Author: between the lyrics PM
There is a certain beauty in frolicking around an abandoned playground, carefree hands stretched high in the air, and sunset leaves raining down upon her.Rated: Fiction T - English - Family - Words: 871 - Published: 10-29-12 - Status: Complete - id: 3069874
|A+ A- Full 3/4 1/2 Expand Tighten|
(Writing Assignment #12)
Try to identify your earliest childhood memory. Write down everything you can remember about it. Rewrite it as a scene. You may choose to do this from your current perspective or from the perspective you had at that age.
There is a certain beauty in frolicking around an abandoned playground, carefree hands stretched high in the air, and sunset leaves raining down upon her. The concrete ground is wet with early morning mist and a light breeze twines with her already dancing locks of dusk. Her petite nose tingles numb with the biting chill and the reddened tips of her ears betray precisely how cold she is, but she remains silent in her discomfort. The rarity of this simple day with this simple joy is not lost upon her. There's twinkling laughter resonating behind her and she twirls around to face her world; her entire universe.
Walking hand-in-hand, askew in their careful steps to avoid the scatter of freshly dropped acorns, are her parents. Young and jovial and utterly beautiful. Her beloved mother with shoulder length curls, a healthy glow, and a stunning smile, huddling in her dark grey coat. Her dear father with an identical grin, his perched spectacles framing his handsome face, and his hair billowing back from the wind, looking cool and chic in his leather jacket.
The frost of the day could never dim the warmth in her heart and she wedges herself between them, soaking in the tranquility and love and the feeling of home. She tilts her head up to gaze at them and speaks, something naive and innocent, but her mother only smiles and teasingly taps her on the head. With a peal of laughter, she returns the tap with a light swat to the arm, the only place she can reach.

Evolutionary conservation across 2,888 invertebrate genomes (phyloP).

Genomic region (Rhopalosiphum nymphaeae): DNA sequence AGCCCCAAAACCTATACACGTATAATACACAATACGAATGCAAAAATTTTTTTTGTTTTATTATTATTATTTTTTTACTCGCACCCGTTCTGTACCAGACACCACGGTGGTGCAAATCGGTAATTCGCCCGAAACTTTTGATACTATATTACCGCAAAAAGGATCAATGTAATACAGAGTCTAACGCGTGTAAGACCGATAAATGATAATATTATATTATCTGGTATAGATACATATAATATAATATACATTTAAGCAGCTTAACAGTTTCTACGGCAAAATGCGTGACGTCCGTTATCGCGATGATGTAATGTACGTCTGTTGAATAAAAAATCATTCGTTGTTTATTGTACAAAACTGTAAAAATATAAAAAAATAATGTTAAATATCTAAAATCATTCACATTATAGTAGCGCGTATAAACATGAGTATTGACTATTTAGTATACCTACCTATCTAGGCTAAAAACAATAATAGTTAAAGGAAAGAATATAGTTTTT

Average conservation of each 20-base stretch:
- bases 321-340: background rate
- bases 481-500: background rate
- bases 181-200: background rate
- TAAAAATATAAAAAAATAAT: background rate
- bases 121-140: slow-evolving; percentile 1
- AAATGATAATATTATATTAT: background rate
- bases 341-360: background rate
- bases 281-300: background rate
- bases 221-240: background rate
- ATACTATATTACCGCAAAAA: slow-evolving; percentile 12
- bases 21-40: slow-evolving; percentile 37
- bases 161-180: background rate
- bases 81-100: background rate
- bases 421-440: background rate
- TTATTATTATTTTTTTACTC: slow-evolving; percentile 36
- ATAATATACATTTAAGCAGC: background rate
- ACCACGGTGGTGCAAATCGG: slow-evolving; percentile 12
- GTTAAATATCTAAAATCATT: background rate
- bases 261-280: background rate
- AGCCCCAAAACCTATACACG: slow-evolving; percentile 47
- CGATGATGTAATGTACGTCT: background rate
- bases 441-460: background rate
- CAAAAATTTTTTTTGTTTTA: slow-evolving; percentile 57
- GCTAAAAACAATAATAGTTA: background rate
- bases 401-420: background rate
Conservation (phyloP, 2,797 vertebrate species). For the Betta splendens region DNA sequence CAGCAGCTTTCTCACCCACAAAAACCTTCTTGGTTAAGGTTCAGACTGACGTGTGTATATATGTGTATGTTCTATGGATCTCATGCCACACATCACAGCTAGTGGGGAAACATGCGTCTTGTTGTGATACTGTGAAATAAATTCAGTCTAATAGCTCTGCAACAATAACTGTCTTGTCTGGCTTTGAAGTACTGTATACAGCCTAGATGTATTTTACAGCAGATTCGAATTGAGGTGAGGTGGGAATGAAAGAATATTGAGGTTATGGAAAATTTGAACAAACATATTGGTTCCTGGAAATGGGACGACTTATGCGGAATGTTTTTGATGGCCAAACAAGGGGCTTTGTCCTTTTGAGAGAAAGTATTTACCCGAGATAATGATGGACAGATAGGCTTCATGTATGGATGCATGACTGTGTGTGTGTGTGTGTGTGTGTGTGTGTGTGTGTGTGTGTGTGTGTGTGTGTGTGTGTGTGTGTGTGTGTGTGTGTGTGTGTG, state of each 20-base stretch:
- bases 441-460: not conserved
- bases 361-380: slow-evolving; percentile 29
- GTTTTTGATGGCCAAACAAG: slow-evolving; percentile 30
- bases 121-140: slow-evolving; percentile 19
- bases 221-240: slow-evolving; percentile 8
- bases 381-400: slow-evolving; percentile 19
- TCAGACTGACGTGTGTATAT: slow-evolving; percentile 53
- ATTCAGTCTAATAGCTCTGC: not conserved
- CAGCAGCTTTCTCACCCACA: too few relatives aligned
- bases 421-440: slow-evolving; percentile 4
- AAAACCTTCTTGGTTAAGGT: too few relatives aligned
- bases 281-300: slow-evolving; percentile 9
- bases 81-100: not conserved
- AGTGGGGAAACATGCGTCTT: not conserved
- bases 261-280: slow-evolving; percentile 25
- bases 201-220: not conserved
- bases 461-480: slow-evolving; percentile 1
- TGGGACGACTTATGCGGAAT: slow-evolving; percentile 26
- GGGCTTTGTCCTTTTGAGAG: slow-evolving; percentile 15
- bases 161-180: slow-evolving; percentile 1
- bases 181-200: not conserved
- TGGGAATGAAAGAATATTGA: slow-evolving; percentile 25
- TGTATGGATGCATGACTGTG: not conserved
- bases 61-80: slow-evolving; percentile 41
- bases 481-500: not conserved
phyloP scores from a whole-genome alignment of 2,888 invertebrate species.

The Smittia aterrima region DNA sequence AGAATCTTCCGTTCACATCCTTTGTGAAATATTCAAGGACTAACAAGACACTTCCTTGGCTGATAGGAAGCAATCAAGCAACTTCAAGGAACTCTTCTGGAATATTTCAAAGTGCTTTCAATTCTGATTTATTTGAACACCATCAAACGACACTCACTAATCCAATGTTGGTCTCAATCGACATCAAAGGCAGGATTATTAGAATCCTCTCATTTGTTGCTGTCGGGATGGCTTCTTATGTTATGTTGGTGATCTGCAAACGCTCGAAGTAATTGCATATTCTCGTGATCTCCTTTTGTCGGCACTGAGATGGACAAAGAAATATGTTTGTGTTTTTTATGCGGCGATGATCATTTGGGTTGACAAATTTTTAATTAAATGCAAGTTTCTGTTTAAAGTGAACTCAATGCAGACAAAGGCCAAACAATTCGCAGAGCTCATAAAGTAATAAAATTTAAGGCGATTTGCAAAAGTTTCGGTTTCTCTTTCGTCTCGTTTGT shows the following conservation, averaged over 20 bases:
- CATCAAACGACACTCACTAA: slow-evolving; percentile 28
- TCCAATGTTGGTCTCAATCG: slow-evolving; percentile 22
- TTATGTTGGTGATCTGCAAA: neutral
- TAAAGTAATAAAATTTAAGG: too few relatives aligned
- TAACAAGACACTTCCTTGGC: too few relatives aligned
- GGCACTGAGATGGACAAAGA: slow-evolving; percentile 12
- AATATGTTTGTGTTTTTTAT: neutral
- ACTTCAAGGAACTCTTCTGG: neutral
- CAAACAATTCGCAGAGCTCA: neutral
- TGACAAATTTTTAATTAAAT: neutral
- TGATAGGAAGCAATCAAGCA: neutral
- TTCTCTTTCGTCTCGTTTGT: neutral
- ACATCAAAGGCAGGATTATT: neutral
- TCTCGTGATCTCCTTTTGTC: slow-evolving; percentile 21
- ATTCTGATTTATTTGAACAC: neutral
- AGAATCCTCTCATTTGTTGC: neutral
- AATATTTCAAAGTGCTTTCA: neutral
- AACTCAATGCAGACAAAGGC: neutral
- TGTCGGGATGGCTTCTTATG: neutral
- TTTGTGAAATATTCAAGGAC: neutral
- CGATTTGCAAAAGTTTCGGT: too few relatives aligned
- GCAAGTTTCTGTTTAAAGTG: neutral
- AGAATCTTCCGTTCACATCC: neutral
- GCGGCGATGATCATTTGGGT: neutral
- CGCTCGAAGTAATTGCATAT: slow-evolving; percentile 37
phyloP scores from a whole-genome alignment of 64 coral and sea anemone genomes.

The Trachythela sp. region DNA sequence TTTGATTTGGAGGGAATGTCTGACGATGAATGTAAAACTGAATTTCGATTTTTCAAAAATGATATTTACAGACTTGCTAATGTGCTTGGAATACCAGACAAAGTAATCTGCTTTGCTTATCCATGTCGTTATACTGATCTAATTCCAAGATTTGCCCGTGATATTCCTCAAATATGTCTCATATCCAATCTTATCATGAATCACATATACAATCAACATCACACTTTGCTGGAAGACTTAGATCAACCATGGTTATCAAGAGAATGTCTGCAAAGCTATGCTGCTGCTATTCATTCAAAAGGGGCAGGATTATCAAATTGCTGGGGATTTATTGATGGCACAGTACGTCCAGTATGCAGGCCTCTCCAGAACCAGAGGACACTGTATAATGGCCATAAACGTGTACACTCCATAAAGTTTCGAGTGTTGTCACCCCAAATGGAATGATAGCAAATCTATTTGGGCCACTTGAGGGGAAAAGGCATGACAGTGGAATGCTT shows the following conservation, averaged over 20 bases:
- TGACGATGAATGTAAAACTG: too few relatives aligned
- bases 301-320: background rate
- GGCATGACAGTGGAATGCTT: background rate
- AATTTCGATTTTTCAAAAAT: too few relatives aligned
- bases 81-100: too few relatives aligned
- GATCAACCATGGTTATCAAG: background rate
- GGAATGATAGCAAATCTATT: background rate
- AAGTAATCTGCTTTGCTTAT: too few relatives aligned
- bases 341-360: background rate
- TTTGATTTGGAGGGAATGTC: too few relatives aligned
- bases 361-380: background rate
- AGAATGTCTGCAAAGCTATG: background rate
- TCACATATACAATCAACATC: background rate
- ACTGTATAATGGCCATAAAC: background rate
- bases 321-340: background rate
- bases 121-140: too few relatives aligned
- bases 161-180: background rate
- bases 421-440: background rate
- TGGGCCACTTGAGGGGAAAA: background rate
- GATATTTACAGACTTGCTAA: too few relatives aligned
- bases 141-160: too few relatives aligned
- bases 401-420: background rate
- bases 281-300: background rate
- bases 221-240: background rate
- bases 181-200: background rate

A mock display of indignation and shock crosses her mother's face and she runs, shoes tapping rhythmically against asphalt concrete as she taunts her mother, claiming she'll never catch her. Her mother chases after her and she hides, brushing her tiny fingers against rusty metal links and color stained plastic slides in passing, her steps slow and calculating.
Her heart beats nervously as she peers around the corner, but only her father remains where he previously stood, eyes twinkling and that unchanging smile ever so present. She giggles to herself, muffling the sound with the palm of her hands. "Mommy will never find me," she thinks gleefully when she feels something hitting the small of her back. With a frown, she turns to find a lone acorn spinning slowly in place on the ground, a light beige against midnight black. A second attack comes and it bounces off her shoulder, landing innocently beside the first missile.
She gasps and springs out from her hiding place, her feet tangling in the midst of panic and the fear of being caught. Acorn pellets falls over her like heavy rain fall and, in curiosity, she spins around to see her mother standing tall on the playground's wooden platform, tossing handfuls of acorn she keeps with her makeshift pouch - the dip in her jacket as she pulls the hem to her stomach.
There's a shriek of both delight and dismay before she's running as fast as her short legs can carry her. She barrels into her father's jean clad legs and clings on, pleading for his help with her eyes. Her mother falters mid-throw for one brief moment before releasing another round of acorn ammunition with a wicked laugh, showering them both.
He swears playful revenge as her mother laughs, the sound light and melodious. He takes her small hand in his and pulls her into a run, stopping to pick up acorns along the way. Her mother grows nervous and escapes the small confinement in a quick two second slide downwards. Back and forth, a full war breaks out and acorns are soaring through the air, flying free.
She separates from her father and it's 'to each their own' as they run and laugh and play. They take what they can and, hit or miss, it doesn't matter. The outcome doesn't matter, only that for this one moment, there are no restraints and no rules. Her father picks her up suddenly and spins with her in his arms. She's flying free and the wind is in her face, refreshing and wonderful. She's laughing, laughing, laughing, and it's beautiful.
It's beautiful because it's freedom, because it's love, because it's not the first childhood memory she remembers, but it is certainly the best. There is a reason she loves the autumn air, the shaded leaves of red and gold, and the cold whipping across her cheeks. There is a reason she loves the thought of flying, of closing her eyes on silly amusement park rides to imagine herself soaring high.
There is a reason for it all because sorrow came far too quickly and she only has this one acorn memory to cling to.
a/n: I got the writing assignment off writeworld's tumblr. The post is called fifteen writing exercises.